Junk Cars Spur Town Reaction

Edgartown Cites the Hall Family For Zoning and Health Code Violations; Officials Hope Will Lead to Final Cleanup


Eight months after a dangerous brush fire pushed cleanup of an illegal car dump to the top of Edgartown's priority list, officials finally lost patience with the property owners - formally citing the Benjamin Hall Sr. family this week for flagrant zoning and health code violations.

The measure sets the stage for formal charges against the Halls in Superior Court in the coming weeks. Town leaders hope the court appearance will result in a binding timeline for complete removal of 90 cars continuing to litter the 60-acre property known as Hallgate and Kingswood.

"Ultimately the town is not in the business of levying fines, it's in the business of getting compliance with state and local regulations. We haven't had desired results, so we've been forced to this point," said Matthew Poole, Edgartown health agent, referring to a letter sent Tuesday to the Halls, citing them with nuisance violations as well as infractions of local trash and waste regulations.

"Based on the sheer number and volume of debris, there must be [environmental] risk. It hasn't yet been quantified," Mr. Poole said.

Another citation letter from the building inspector's office accompanied that of Mr. Poole - a formal violation notice of town zoning which allows only one unregistered vehicle on private properties.

"Getting rid of junk cars is a problem. The manner in which they were doing it was a good method, it just wasn't going fast enough," said Edgartown zoning inspector Lenny Jason.

Failure by the Halls to rid their property of dead vehicles could ultimately place cleanup responsibilities squarely on the shoulders of the town - a last-resort measure officials have debated since last fall.

The saga of Hallgate - which stretches back more than three years - tells the story of a family complaining they are host to the Island's trash; a neighbor who is supplementing his small auto-body shop business by dragging dead cars to the private property; and Mr. Jason - the town zoning inspector - who not only himself owns one of the 90 cars still rotting in Hallgate but also in his official capacity ordered the disposal of a dozen other vehicles onto the property.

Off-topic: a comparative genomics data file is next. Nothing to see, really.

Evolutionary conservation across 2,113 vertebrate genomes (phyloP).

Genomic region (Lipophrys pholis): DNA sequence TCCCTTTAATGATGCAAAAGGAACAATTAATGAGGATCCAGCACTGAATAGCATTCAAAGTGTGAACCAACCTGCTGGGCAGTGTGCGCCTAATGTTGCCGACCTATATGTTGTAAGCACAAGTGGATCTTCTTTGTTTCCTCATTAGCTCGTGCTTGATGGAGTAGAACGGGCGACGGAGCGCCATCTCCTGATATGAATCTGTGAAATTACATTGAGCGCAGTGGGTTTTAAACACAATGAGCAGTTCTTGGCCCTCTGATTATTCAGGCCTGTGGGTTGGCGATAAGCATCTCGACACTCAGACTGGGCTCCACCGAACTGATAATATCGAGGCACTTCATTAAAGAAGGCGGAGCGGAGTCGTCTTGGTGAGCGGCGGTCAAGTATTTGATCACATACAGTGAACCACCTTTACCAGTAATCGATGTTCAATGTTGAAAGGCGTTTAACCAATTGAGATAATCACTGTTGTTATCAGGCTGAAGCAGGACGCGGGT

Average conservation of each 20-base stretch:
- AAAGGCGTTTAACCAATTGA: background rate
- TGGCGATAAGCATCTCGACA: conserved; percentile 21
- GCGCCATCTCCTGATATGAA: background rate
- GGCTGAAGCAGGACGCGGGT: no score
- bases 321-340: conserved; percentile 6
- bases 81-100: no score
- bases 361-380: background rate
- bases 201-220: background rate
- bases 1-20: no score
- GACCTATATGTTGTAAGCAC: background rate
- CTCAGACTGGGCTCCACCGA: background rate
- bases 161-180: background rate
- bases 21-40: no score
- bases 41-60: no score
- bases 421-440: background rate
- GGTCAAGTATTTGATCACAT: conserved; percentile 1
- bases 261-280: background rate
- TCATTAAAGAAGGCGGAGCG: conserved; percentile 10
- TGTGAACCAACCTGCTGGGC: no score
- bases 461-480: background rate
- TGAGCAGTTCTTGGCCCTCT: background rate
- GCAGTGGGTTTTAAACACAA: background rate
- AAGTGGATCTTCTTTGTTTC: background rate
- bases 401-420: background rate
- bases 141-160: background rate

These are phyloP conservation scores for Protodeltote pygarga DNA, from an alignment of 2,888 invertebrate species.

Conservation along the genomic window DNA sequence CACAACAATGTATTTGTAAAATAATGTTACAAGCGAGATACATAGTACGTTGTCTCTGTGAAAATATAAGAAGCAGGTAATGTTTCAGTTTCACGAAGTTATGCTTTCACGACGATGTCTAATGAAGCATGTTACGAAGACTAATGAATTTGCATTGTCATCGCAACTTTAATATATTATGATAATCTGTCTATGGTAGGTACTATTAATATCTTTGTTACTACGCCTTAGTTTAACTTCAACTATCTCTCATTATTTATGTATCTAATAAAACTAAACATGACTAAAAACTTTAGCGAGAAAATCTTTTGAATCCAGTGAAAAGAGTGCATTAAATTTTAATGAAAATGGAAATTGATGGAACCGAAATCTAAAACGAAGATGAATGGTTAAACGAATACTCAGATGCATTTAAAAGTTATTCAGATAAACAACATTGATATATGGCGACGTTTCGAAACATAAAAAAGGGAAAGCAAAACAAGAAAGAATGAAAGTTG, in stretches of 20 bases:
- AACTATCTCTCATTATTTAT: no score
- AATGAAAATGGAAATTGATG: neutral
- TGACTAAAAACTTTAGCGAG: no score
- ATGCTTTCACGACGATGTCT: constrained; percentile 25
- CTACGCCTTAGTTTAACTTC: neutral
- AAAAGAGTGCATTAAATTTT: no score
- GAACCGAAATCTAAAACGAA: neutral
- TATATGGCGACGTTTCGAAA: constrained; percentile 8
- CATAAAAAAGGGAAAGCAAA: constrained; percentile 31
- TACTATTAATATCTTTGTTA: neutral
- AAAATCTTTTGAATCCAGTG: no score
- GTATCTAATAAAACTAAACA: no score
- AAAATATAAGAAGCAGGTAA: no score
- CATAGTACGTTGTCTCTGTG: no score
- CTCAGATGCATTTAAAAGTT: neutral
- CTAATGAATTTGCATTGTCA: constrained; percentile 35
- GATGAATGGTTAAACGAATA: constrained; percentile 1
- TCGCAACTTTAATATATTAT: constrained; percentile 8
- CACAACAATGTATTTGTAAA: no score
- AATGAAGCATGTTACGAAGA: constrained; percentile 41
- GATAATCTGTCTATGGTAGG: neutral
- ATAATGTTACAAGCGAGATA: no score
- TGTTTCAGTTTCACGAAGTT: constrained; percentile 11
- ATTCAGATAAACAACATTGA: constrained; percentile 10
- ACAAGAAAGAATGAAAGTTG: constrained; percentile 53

This new attempt to force cleanup of the dumping ground comes after two broken deadlines - failed attempts by the Halls to transport the dilapidated automobiles off the unbuilt subdivisions. By late November, the first deadline for complete removal of more than 170 cars, the Halls managed to remove 30 cars - saying that manpower shortages, a lack of boat reservations and poor weather stymied efforts. An extension request bought the property owners 60 more days and the departure of 50 more cars.

Rotting vehicles continue to line the dirt drive running through the wooded property - though they no longer nudge up against the Edgartown-Vineyard Haven road. Just beyond the drive's first curve, 50 yards into the property, dilapidated vehicles and random appliances clutter the lane. Some of the vehicles have been in Hallgate so long tree limbs extend through broken windshields.

The property owners, Benjamin Hall, Jr. said yesterday, have shoveled nearly $10,000 into the clean-up effort.

"This is far more money than we can allocate to this," Mr. Hall, Jr. said.

This unofficial graveyard for junked autos has been on the town's radar screen for well over three years. Alerts first arrived from police chief Paul Condlin, who predicted a logistical nightmare for police and fire trucks trying to access the property.

In February 2002 only 33 cars littered the property. But the mess continued to grow. The count reached 100 by March. By late last summer, 172 vehicles clogged the narrow dirt drive cutting through the wooded property - preventing fire trucks, on a sweltering August day, from reaching a burning heap of junkers a mile deep in the property.

The Hall property - it has 32 lots suitable for building, approved by the planning board and Martha's Vineyard Commission in 1986 - has a neighbor who's been pocketing money from this junkyard. Pat Kelly, a mechanic who abuts Hallgate, admits he collects $200 a pop for helping customers get rid of dead cars. He strips the vehicles of any usable parts, drains them of oil and hauls them into his neighbor's vacant land. He says he was granted permission to do so.